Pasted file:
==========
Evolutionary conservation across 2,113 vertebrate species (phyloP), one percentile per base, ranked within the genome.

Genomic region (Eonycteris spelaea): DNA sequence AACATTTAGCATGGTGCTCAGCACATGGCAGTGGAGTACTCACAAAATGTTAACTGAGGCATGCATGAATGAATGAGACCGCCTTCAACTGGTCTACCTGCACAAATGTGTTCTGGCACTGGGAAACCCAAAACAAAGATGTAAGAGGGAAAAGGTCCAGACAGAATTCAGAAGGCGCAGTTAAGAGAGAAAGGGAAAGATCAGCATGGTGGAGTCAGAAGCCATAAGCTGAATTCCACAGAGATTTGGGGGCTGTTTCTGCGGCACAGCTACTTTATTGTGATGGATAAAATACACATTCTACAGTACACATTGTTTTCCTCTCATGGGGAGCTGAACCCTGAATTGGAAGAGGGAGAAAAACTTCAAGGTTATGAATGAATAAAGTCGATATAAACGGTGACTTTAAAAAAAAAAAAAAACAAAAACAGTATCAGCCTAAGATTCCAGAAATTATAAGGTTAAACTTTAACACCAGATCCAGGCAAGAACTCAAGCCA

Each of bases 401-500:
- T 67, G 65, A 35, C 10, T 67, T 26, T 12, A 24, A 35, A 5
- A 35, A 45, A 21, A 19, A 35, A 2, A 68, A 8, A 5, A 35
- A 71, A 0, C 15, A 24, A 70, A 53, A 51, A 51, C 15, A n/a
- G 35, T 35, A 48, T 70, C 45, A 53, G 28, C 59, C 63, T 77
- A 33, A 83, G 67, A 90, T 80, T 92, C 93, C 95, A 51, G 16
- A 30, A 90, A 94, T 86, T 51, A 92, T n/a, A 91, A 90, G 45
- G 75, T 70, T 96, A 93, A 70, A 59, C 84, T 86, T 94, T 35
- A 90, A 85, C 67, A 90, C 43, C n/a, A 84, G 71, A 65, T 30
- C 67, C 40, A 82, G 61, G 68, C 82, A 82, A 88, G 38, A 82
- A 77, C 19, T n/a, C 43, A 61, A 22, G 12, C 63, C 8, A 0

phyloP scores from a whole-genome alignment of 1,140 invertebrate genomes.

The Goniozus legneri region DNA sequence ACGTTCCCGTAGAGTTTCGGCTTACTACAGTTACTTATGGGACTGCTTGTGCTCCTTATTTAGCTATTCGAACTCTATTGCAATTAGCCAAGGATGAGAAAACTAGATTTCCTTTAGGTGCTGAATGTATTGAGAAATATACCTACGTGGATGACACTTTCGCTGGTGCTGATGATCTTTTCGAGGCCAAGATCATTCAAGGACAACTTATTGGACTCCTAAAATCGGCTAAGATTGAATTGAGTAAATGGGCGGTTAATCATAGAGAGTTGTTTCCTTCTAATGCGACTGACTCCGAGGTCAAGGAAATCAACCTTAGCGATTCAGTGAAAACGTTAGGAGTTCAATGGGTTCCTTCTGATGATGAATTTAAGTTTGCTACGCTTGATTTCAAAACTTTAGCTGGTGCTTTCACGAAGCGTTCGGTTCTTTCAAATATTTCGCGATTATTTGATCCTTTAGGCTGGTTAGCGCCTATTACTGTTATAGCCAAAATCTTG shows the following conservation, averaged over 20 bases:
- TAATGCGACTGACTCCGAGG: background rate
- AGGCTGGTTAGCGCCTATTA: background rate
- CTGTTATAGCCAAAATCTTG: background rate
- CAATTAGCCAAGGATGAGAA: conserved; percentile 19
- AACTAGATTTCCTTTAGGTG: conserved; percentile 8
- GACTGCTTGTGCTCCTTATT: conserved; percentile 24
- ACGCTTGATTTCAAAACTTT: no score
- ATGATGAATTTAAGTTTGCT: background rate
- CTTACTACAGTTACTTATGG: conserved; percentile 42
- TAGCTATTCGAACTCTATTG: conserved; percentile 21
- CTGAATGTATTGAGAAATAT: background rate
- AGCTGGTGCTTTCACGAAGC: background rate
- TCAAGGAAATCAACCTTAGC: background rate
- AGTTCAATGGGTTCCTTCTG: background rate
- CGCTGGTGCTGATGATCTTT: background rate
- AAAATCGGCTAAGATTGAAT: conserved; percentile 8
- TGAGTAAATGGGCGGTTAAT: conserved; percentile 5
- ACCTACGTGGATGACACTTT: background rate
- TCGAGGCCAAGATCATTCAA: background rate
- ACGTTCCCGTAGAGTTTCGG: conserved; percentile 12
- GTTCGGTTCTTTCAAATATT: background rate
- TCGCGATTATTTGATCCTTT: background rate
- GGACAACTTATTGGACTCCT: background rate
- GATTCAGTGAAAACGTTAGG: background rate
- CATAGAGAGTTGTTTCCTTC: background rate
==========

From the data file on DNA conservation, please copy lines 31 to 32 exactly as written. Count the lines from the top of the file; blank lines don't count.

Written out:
- AAAATCGGCTAAGATTGAAT: conserved; percentile 8
- TGAGTAAATGGGCGGTTAAT: conserved; percentile 5